2009 Chevrolet Cobalt XFE and SS Review
Designing a compact car these days seems to be getting more challenging for manufacturers with each new generation. compact cars are renowned for their fuel efficiency, inexpensive sticker price and conservative styling, but a growing number of enthusiasts are beginning to expect more performance.
Chevrolet's Cobalt manages all of this despite a design that is growing ever closer to the end of its lifecycle. Although the Cobalt is available as a sedan or a coupe, the biggest news for 2009 is limited to the sedan. From best-in-class fuel economy to best bang-for-the-buck performance, the 2009 Chevrolet Cobalt comes in a wide variety of models to satisfy just about anyone's driving desires. With highway fuel economy of 37 miles per gallon, the Cobalt XFE is the most fuel-efficient car among compact sedans, while the Cobalt SS offers 260 turbocharged horses for pure driving pleasure.
With fuel costs becoming a main buying point, buyers should welcome the all-new Cobalt XFE. Available on the base Cobalt LS only, the XFE (Xtra Fuel Economy) package increases fuel economy through a few engineering upgrades and adjustments. Despite a slight bump in horsepower (from 148 to 155) in the XFE's 2.2-liter I-4, the Cobalt XFE benefits from taller gear ratios in its five-speed manual transmission as well as recommended shift points lower in the RPM range. low rolling resistance tires and recommended shift points lower in the RPM range. In the end, the 2009 Cobalt XFE's 37 highway mpg beats out all major competitors including the Toyota Corolla, Honda Civic and Ford Focus, while the 25 city mpg are right about average for the class.
While the Cobalt XFE focuses on improving fuel efficiency, Chevrolet designed the new Cobalt SS sedan to handle just about any racetrack including the famed NÏ‹rburgring - where the Cobalt circled the 13-mile road course in 8:22.35 minutes. Joining the spunky Cobalt SS coupe, the sedan model provides the practicality of four doors without sacrificing any performance. Under the hood, the 2009 Cobalt SS comes with a turbocharged and intercooled 2.0-liter I-4 rated at 260 horsepower and 260 lb-ft of torque to provide a 0-60 mile per hour time of 5.7 seconds. Like the Cobalt XFE, the SS uses a five-speed manual transmission as its sole gearbox but is engineered to maximize performance by utilizing higher gear ratios than the base Cobalt. With EPA fuel economy estimates of 22 mpg city and 30 mpg highway, the Cobalt SS is more fuel efficient than its main competitors such as Mazda's MazdaSpeed3 and the Dodge Caliber SRT4.
The Cobalt SS features numerous exterior updates to improve aerodynamics and handling as well as helping to distinguish it from lesser Cobalt models. From aggressive front and rear fascias to unique rocker panels and decklid spoiler, the SS definitely stands out from the rest of the crowd. Up front, the conventional grille is replaced with diamond-mesh inserts, which not only provide a menacing look but also helps feed more air to the intercooler. The 18-inch, split five-spoke aluminum wheels are unique to the SS and come wrapped in low-profile Continental performance tires.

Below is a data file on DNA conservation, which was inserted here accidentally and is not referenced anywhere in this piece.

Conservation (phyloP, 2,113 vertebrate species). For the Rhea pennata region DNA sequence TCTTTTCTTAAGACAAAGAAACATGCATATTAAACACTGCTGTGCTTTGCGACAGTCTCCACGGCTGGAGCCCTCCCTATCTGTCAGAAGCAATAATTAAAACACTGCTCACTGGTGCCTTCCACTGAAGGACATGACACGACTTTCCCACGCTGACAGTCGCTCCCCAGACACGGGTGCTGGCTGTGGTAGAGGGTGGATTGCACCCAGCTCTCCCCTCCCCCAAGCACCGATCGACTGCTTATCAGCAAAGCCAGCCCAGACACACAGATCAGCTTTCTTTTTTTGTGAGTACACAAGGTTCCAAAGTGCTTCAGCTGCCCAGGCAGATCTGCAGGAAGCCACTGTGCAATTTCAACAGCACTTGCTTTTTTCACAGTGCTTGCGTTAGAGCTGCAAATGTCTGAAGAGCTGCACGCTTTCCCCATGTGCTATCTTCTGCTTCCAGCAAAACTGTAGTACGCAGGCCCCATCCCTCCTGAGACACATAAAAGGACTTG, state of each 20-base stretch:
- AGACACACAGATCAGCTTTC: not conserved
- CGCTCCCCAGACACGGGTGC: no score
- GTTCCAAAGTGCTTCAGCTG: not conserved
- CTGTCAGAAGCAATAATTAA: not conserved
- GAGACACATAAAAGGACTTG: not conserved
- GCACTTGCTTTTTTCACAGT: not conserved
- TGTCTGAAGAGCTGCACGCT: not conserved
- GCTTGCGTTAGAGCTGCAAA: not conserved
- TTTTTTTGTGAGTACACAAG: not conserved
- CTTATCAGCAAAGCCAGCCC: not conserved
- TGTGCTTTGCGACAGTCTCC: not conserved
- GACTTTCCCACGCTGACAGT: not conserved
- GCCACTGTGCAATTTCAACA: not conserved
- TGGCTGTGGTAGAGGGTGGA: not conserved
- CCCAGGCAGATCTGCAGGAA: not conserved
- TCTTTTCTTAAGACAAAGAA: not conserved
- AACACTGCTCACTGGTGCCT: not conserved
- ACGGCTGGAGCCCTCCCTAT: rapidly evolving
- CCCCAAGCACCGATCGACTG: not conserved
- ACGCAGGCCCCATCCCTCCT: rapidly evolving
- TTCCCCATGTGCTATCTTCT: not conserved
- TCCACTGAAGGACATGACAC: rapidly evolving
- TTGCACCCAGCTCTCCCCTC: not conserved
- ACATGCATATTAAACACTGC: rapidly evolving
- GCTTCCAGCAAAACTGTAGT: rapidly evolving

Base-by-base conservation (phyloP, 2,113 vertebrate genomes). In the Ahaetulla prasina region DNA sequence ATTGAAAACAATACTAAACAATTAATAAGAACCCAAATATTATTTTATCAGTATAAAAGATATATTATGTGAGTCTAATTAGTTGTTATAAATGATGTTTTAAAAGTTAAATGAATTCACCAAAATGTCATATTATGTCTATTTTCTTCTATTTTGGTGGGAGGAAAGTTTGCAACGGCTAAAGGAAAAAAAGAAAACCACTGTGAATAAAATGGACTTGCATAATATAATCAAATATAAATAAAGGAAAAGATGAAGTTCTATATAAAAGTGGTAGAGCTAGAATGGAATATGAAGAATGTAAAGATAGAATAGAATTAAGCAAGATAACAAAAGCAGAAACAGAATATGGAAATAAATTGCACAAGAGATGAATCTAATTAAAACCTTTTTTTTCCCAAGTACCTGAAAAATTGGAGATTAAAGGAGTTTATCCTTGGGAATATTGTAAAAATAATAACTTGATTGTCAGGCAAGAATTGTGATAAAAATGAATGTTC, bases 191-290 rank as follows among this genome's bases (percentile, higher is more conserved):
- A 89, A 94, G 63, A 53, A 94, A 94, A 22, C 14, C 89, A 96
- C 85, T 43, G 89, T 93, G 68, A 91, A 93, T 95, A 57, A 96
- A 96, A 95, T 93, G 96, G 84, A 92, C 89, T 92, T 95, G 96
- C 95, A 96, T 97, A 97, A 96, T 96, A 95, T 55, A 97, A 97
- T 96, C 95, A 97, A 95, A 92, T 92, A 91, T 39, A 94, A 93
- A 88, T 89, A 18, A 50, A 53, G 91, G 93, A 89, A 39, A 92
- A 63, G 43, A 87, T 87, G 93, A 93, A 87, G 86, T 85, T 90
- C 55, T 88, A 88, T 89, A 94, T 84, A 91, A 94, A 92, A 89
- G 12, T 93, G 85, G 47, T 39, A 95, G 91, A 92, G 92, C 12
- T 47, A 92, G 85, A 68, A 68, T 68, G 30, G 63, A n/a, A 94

Like most sports cars, the SS doesn't just look good, but it performs well, too. For optimized handling capabilities, Chevrolet equipped the performance-tuned Cobalt with SS-specific stabilizer bars, spring rates and damper tuning for tight cornering. Despite being front-wheel drive, torque steer was nonexistent even during wide-open acceleration. Other than acceleration, braking is one of the most important aspects of a performance car, and the Cobalt SS delivers. With four-wheel vented disc brakes and BremboÂ® four-piston, fixed calipers up front, the Cobalt SS helps ease all that power to rest. Helping to further increase safety, GM's proven StabiliTrak electronic stability control system is standard.
Inside, both cars came equipped in base form. Although the XFE had crank windows and manual door locks, the standard XM satellite radio and OnStar service helped give it a more luxurious feeling. The seats were comfortable and provided adequate support and adjustments, while the split-colored instrument panel helped break up any possible monotony. As expected, the SS had all the possible power features and came filled to the brim with standard conveniences including SS-embroidered seats with added lateral support, a turbo boost gauge mounted on the A-pillar and a reconfigurable performance display.
With a starting MSRP of $15,010, the 2009 Cobalt XFE not only gets better fuel economy than all of its competition, but it costs less than most of them, too. To help reduce weight, all 2009 Cobalt models come standard with a tire inflator instead of a spare tire. The car we tested came with the optional spare tire ($75), anti-lock brakes ($400) and protection package (floor mats and body side moldings) ($180) for a total MSRP of $16,325. The Cobalt SS sedan we tested had a higher base price ($23,435), but every penny of that premium is instantly worth it the first time a MazdaSpeed3 or Dodge Caliber SRT4 is left looking at the Cobalt's rear end.
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